A MUSLIM man wants to open an "anti-terror school" in Accrington.
Wahid Iqbal has applied for planning permission to set up an Islamic learning centre to help combat the spread of religious extremism within the community.
Mr Iqbal, (pictured) a 30-year-old father-of-three, said he had seen Islamic fundamentalists trying to spread their message of hate outside mosques in Accrington including those on Blackburn Road, Higher Antley Street, Empress Street and Grimshaw Street.
He said they had handed out leaflets which were later confiscated by mosque leaders.
Mr Iqbal said he hoped his proposed centre on Beech Street would teach Asian children that true Islam is a peace-loving religion.
It would teach children the five pillars of Islam and encourage them to do well at school and further their education.
He said: "We will talk to them about terrorism. There's no room for it in our religion.
"Two years back I went to a local mosque and saw a couple of guys handing out leaflets about the war in Iraq and 9/11. I knew some of them from my school days and growing up with them.
"There was a lot of concern in the wider community and I could see they were trying to prey on young minds. I went to the mosque and said we needed to tackle this and stop them coming to our mosque. We got that sorted out but they were just driven underground.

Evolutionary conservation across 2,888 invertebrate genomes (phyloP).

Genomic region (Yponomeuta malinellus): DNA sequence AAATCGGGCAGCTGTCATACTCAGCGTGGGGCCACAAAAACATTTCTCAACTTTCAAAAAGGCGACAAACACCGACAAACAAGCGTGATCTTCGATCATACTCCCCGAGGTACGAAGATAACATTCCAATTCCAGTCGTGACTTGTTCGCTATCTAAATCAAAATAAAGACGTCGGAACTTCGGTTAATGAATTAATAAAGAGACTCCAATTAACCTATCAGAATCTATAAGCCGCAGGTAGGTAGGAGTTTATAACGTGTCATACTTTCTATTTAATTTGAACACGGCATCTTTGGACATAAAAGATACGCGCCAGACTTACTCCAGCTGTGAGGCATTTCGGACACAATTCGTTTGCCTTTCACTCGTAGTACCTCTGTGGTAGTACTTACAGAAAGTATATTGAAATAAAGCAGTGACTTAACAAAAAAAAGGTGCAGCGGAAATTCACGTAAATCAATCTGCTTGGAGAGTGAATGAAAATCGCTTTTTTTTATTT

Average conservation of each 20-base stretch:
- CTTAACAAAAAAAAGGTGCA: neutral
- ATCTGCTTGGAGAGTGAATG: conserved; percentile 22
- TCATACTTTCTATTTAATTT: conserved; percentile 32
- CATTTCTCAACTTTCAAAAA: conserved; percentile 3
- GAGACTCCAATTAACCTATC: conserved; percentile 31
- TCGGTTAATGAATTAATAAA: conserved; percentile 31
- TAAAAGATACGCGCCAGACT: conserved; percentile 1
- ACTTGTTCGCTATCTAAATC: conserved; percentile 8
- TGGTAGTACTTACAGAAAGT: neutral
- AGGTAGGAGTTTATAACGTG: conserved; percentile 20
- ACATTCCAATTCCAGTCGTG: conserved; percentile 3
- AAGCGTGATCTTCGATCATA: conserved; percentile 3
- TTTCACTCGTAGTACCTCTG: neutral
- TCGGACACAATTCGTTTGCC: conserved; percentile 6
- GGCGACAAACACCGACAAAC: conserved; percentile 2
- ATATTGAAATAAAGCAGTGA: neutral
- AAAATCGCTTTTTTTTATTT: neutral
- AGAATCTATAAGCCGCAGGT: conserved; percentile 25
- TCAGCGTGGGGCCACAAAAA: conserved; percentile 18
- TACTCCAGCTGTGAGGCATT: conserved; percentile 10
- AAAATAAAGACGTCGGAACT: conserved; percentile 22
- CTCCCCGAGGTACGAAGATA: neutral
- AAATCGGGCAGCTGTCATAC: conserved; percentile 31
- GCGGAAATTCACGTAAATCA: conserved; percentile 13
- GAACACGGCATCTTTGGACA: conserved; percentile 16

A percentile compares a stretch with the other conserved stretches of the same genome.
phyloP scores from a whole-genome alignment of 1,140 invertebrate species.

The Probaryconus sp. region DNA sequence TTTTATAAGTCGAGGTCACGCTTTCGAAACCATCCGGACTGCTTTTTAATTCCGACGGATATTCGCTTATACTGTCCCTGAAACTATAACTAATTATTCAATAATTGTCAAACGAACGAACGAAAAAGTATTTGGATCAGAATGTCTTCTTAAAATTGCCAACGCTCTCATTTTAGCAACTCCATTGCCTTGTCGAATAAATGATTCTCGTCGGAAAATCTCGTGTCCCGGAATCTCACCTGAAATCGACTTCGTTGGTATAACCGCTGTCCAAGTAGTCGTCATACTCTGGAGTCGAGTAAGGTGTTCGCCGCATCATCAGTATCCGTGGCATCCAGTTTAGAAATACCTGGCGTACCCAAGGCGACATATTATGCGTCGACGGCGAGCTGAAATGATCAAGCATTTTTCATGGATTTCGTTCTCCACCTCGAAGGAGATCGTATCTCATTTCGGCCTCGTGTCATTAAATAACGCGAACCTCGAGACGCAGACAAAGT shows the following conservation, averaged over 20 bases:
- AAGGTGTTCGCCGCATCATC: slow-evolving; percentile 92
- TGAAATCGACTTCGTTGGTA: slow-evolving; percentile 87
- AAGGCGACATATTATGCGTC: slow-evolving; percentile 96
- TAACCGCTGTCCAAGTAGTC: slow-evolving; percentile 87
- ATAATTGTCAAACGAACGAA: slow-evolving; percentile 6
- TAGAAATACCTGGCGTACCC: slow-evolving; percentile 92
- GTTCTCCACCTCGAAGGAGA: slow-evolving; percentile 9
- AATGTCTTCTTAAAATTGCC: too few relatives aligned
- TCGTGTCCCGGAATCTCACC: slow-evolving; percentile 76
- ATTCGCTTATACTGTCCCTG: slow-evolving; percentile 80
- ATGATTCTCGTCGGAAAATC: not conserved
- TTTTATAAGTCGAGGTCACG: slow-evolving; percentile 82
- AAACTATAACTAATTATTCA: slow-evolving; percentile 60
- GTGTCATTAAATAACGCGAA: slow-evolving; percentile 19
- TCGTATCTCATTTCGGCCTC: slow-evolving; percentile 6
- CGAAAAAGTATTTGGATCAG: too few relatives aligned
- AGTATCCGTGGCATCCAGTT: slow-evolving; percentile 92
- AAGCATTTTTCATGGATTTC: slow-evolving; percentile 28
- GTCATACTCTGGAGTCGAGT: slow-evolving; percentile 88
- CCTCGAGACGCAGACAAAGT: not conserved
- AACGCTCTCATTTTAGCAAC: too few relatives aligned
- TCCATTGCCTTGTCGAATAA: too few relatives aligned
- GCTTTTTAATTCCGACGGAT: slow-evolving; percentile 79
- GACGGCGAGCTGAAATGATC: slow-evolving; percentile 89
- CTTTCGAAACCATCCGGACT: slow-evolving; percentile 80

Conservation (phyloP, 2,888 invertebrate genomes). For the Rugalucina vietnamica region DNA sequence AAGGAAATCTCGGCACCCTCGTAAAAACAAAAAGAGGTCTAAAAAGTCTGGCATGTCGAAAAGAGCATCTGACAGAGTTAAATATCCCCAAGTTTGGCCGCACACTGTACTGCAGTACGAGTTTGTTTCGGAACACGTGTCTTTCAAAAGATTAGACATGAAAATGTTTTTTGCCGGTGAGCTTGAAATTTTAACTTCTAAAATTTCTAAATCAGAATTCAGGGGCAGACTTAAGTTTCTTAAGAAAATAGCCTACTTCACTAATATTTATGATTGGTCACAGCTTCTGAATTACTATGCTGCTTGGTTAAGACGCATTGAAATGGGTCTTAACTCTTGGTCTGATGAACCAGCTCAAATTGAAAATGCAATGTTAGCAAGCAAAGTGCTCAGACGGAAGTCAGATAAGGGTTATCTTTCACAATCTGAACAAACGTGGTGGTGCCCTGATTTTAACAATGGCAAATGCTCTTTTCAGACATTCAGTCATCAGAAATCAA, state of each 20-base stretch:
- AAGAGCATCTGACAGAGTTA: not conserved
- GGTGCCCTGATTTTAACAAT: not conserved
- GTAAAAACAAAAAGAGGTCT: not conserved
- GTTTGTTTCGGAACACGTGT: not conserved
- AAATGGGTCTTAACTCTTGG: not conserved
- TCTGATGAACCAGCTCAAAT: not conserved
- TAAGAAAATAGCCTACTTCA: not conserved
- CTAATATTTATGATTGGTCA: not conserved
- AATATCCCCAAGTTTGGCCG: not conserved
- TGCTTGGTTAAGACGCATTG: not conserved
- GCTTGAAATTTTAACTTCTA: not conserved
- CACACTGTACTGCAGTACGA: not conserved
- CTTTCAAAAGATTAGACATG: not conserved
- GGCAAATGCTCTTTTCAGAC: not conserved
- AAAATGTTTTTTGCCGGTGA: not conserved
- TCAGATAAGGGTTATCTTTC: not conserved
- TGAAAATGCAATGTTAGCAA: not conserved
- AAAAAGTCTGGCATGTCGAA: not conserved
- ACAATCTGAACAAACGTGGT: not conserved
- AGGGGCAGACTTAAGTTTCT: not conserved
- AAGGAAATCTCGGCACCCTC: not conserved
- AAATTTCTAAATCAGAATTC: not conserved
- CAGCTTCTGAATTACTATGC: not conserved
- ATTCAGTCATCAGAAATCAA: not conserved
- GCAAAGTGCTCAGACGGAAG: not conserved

"It's all to do with their perception of a particular strand of Islam. But they are wrong. We need to get the true Islam out and let the children know we are peace-loving."
Plans have been submitted to Hyndburn Council for the centre that would provide after-school tuition for between 15 and 20 youngsters.
The top floor of the property would be used for offices and living accommodation, while the ground floor would be made into classrooms, a kitchen, a wash area and toilets.
Initially the intake would be children aged six to 11 but Mr Iqbal said he hoped the centre would eventually be open to older children and teenagers, who might also be taken on social activities such as camping trips.
Mr Iqbal said: "The community has got together and decided to use 37 Beech Street as a learning and community centre. It's about putting something back into the community."